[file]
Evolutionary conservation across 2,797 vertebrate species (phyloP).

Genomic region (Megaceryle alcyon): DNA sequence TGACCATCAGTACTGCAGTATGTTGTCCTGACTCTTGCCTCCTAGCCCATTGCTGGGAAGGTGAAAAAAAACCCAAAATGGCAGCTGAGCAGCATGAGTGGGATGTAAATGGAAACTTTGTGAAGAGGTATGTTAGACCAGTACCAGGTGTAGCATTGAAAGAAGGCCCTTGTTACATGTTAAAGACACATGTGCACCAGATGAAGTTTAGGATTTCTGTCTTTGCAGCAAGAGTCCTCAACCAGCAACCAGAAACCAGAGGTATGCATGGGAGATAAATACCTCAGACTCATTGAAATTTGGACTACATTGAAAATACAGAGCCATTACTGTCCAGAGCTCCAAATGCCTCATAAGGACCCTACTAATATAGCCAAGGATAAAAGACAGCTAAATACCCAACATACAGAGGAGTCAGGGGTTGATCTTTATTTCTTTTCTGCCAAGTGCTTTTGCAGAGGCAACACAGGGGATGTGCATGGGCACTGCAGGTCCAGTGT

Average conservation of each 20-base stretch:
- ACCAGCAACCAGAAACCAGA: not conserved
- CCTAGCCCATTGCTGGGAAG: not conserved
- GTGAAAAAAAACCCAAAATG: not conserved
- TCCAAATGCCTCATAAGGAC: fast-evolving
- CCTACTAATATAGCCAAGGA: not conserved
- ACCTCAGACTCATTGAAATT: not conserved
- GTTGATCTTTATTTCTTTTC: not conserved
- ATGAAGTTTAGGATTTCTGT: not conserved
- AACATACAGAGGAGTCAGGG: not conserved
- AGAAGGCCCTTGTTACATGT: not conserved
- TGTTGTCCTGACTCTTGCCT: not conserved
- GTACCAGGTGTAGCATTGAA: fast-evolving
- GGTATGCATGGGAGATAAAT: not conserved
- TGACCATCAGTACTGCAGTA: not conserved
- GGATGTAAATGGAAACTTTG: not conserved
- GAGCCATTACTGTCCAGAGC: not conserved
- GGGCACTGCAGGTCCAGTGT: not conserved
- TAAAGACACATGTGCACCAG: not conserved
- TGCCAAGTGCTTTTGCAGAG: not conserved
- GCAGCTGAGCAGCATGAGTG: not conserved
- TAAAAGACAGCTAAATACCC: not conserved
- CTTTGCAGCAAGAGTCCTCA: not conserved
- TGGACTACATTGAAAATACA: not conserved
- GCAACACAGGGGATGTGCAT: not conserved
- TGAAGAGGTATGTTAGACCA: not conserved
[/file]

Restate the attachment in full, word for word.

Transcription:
Evolutionary conservation across 2,797 vertebrate species (phyloP).

Genomic region (Megaceryle alcyon): DNA sequence TGACCATCAGTACTGCAGTATGTTGTCCTGACTCTTGCCTCCTAGCCCATTGCTGGGAAGGTGAAAAAAAACCCAAAATGGCAGCTGAGCAGCATGAGTGGGATGTAAATGGAAACTTTGTGAAGAGGTATGTTAGACCAGTACCAGGTGTAGCATTGAAAGAAGGCCCTTGTTACATGTTAAAGACACATGTGCACCAGATGAAGTTTAGGATTTCTGTCTTTGCAGCAAGAGTCCTCAACCAGCAACCAGAAACCAGAGGTATGCATGGGAGATAAATACCTCAGACTCATTGAAATTTGGACTACATTGAAAATACAGAGCCATTACTGTCCAGAGCTCCAAATGCCTCATAAGGACCCTACTAATATAGCCAAGGATAAAAGACAGCTAAATACCCAACATACAGAGGAGTCAGGGGTTGATCTTTATTTCTTTTCTGCCAAGTGCTTTTGCAGAGGCAACACAGGGGATGTGCATGGGCACTGCAGGTCCAGTGT

Average conservation of each 20-base stretch:
- ACCAGCAACCAGAAACCAGA: not conserved
- CCTAGCCCATTGCTGGGAAG: not conserved
- GTGAAAAAAAACCCAAAATG: not conserved
- TCCAAATGCCTCATAAGGAC: fast-evolving
- CCTACTAATATAGCCAAGGA: not conserved
- ACCTCAGACTCATTGAAATT: not conserved
- GTTGATCTTTATTTCTTTTC: not conserved
- ATGAAGTTTAGGATTTCTGT: not conserved
- AACATACAGAGGAGTCAGGG: not conserved
- AGAAGGCCCTTGTTACATGT: not conserved
- TGTTGTCCTGACTCTTGCCT: not conserved
- GTACCAGGTGTAGCATTGAA: fast-evolving
- GGTATGCATGGGAGATAAAT: not conserved
- TGACCATCAGTACTGCAGTA: not conserved
- GGATGTAAATGGAAACTTTG: not conserved
- GAGCCATTACTGTCCAGAGC: not conserved
- GGGCACTGCAGGTCCAGTGT: not conserved
- TAAAGACACATGTGCACCAG: not conserved
- TGCCAAGTGCTTTTGCAGAG: not conserved
- GCAGCTGAGCAGCATGAGTG: not conserved
- TAAAAGACAGCTAAATACCC: not conserved
- CTTTGCAGCAAGAGTCCTCA: not conserved
- TGGACTACATTGAAAATACA: not conserved
- GCAACACAGGGGATGTGCAT: not conserved
- TGAAGAGGTATGTTAGACCA: not conserved